"My boyfriend (22m) insists he was 'joking' with me (20f) after he said he had sex with a coworker after driving her home," David Attenborough's voice said, solemnly.
But it's not really Attenborough in this dramatic reading of a r/Relationships post—it's an algorithmically-generated fake version of his voice, uploaded automatically by another algorithm that scraped the subreddit and uploaded it to YouTube. The channel updates with new Reddit posts from r/Relationships and r/AskReddit, narrated with Attenborough's iconic voice.
Redditor and software developer Garett MacGowan created the channel after seeing the growing trend of people making automated YouTube channels with computerized voices from text-to-speech software. Usually, these sound like a robot, but MacGowan wanted to make one sound like a real, living human was reading Reddit aloud.
MacGowan told me he did it by "tying a bunch of open source libraries together in Python," and scraped Reddit's API to provide the text. He explained how it's done in more detail in a video on his own, non-automated channel.
He said he didn't develop the machine learning models for auto-uploading from Reddit to YouTube, or the voice model, but did make tweaks to both in order to make them his own and combine the two. The software generated voice model was created by someone who goes by the screen name "youmebangbang," who curated the datasets of Attenborough's voice and trained a model using architecture and code from Google and Nvidia.
"The training process would involve taking hours of voice clips from various David Attenborough narrated films and annotating each of the words with timestamps," MacGowan said. "You feed this data into the model and it learns what the person sounds like." This is similar to how the Jordan Peterson and Joe Rogan AI-generated voices were made.
"I wanted to show people what is possible with machine learning because it is one of my biggest passions," MacGowan told me. "Things like this can be used in both positive and negative ways. Our best defense against the misuse of these technologies is to educate the public about their existence. It will not be very long until these fakes are indistinguishable to an unaided person."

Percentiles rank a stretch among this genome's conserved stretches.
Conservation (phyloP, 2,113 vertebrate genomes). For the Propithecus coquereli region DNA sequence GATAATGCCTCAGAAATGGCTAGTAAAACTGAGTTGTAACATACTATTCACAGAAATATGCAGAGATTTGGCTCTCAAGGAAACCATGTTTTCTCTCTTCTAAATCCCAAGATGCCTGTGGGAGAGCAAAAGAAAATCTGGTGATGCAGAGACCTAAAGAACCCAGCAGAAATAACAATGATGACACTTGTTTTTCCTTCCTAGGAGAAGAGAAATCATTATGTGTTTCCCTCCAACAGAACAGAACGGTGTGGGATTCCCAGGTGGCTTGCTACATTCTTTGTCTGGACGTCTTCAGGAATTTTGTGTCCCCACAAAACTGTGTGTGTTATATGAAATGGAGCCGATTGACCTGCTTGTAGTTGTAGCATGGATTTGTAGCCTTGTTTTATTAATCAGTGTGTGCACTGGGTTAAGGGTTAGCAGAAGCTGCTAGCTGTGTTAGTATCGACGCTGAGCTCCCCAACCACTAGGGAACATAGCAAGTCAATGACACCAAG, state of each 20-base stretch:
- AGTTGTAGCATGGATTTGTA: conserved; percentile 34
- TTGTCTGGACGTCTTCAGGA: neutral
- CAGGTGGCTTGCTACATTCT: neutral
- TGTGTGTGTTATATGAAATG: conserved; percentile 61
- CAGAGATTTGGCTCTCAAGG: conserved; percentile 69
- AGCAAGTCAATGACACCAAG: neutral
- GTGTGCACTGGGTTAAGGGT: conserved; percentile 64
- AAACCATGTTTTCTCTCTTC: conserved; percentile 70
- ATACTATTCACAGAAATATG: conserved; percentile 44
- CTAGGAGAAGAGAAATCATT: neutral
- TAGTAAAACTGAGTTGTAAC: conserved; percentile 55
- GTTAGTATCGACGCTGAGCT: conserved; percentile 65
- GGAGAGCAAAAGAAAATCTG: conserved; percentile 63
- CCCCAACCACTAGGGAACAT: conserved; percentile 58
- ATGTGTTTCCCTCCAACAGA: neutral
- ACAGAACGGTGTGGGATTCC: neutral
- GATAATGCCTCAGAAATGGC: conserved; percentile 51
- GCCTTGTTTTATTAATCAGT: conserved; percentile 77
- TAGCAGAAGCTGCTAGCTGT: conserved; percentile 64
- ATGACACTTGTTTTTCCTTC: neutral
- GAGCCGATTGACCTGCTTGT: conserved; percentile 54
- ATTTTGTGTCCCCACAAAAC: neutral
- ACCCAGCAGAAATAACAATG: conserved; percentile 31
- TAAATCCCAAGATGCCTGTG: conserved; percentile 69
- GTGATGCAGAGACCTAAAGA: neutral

MacGowan's project is a lighthearted experiment using existing, open-source tools, but it's an example of how YouTube ends up full of automatically-generated content—something that's been harnessed by much bigger groups to post political content in the past. Just yesterday, social media analysis company Graphika released a report showing how an ineffectual pro-Chinese political spam network posted videos using a "poorly automated by a text-to-voice system" to YouTube.
Ben Nimmo, director of investigations at Graphika, told me that there's still a long way to go before this sort of AI-generated content becomes convincingly human. "With technologies like these, there's a danger that they could be misused, but there can be legitimate uses too," Nimmo said. "It's important to think of ways to keep enabling the legitimate uses while making the abusive ones harder—for example, making sure there's transparency around how the voice-over or profile pictures were produced."
A lot of r/Relationships, a subreddit where people post their wildest personal problems for internet strangers to solve or judge, is fake. It's only fitting that the subreddit be narrated by a fake version of the world's most famous wildlife observer, too.